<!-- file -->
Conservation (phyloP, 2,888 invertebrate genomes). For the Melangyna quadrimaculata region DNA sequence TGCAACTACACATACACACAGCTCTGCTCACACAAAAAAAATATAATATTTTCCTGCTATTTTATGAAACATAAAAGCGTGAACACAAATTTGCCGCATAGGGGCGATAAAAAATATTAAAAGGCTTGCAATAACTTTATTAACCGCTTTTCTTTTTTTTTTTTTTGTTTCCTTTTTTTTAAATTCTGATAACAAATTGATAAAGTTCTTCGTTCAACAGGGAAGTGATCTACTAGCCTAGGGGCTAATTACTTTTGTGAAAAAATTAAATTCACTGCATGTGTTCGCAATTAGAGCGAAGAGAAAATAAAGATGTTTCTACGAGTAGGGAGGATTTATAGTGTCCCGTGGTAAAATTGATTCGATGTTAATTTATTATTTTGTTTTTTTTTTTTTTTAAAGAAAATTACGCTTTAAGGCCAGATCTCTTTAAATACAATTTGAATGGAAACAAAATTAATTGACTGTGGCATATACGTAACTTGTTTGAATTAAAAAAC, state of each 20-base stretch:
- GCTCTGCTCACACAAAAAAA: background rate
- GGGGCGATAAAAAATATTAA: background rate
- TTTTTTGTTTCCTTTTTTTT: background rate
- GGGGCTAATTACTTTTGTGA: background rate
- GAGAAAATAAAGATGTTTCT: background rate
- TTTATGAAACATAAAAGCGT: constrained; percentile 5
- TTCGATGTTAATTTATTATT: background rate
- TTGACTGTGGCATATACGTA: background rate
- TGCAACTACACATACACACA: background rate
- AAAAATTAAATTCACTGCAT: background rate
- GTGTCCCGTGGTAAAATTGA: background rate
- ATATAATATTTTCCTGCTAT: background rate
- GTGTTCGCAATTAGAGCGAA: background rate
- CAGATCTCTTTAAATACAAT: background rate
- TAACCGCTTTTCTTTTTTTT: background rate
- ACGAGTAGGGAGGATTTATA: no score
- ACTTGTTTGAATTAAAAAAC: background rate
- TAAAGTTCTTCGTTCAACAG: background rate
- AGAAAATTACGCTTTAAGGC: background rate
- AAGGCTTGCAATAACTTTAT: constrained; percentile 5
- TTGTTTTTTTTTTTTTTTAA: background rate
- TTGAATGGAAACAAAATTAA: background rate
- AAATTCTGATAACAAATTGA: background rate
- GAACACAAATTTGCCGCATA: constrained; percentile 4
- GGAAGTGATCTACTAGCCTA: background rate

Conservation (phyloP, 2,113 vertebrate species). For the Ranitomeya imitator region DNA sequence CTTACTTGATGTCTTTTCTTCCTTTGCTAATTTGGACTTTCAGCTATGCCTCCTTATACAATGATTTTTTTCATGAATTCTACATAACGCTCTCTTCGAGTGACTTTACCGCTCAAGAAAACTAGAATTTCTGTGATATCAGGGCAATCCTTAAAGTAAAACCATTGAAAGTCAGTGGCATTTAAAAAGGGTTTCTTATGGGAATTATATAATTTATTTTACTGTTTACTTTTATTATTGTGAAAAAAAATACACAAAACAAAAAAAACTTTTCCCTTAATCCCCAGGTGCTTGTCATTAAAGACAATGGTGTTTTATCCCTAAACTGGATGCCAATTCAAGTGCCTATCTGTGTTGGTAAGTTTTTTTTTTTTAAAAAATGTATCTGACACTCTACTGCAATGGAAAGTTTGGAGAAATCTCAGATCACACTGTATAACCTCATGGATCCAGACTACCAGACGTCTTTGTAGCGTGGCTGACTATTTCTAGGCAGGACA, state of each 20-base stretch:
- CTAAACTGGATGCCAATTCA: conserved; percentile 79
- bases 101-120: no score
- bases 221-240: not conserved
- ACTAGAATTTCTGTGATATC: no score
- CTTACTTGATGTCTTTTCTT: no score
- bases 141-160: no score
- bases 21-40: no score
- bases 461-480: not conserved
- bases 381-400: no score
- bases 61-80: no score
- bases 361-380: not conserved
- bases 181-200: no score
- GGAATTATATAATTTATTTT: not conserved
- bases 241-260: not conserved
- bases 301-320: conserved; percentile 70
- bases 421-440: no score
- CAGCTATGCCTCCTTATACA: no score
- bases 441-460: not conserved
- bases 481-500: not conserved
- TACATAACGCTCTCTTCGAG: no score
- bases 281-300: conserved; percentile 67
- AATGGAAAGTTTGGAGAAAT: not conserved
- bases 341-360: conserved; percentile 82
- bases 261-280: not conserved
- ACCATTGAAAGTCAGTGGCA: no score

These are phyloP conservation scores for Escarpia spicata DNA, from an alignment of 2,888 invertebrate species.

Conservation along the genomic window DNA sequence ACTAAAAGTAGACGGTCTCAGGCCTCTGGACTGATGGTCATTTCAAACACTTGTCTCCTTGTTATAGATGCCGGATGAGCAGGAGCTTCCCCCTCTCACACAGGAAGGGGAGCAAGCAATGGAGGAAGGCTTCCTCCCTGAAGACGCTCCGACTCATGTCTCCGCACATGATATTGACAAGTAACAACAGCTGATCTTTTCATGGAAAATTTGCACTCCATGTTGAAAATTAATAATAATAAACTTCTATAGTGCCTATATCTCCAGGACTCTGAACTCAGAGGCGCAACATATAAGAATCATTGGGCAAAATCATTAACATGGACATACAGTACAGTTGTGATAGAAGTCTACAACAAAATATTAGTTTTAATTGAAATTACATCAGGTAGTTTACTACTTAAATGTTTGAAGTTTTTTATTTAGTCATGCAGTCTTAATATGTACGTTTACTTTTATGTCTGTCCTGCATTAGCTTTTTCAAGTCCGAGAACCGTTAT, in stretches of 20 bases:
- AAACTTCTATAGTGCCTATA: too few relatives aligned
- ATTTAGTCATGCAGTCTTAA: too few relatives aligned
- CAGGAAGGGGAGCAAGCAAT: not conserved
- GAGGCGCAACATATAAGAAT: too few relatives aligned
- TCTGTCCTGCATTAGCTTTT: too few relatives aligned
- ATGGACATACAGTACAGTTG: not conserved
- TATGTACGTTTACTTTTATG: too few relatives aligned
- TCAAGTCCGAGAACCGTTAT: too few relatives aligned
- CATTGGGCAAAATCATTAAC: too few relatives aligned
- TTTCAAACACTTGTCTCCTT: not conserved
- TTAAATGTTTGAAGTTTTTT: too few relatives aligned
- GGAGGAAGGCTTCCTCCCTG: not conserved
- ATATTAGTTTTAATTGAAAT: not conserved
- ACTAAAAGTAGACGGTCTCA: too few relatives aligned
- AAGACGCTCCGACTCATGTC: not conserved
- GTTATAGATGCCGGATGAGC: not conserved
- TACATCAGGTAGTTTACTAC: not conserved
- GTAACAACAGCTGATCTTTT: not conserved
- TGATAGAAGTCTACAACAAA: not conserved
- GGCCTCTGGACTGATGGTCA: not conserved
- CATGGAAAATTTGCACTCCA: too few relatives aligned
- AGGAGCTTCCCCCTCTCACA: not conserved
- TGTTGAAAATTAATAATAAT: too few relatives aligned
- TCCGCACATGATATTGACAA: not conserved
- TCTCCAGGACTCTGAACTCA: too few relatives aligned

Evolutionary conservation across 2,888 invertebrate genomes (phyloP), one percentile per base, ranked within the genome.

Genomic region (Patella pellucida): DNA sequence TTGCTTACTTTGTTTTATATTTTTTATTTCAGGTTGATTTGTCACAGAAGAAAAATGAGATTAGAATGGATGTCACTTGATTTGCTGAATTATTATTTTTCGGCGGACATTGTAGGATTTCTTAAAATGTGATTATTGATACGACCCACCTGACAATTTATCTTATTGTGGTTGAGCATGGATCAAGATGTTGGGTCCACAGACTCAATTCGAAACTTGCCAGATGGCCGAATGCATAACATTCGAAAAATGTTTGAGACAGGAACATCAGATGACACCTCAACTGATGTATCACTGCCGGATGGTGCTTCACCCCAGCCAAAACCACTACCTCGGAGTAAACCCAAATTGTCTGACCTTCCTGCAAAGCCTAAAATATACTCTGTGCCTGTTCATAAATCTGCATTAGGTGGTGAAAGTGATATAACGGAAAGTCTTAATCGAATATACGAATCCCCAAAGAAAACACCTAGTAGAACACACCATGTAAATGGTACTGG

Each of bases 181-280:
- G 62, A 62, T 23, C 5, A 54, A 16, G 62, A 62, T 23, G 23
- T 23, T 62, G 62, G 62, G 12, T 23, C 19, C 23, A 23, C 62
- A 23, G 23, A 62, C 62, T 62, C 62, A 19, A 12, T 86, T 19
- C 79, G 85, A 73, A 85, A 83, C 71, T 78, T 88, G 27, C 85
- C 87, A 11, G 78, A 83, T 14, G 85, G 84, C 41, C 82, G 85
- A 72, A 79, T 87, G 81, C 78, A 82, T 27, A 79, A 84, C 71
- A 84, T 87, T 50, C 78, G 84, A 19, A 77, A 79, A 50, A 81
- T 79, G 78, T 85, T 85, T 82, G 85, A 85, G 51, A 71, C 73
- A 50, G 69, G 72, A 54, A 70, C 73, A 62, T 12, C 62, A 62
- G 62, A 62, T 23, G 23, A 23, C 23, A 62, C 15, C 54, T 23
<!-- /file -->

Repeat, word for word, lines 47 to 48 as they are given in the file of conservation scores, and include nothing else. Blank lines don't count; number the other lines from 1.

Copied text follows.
- TACATAACGCTCTCTTCGAG: no score
- bases 281-300: conserved; percentile 67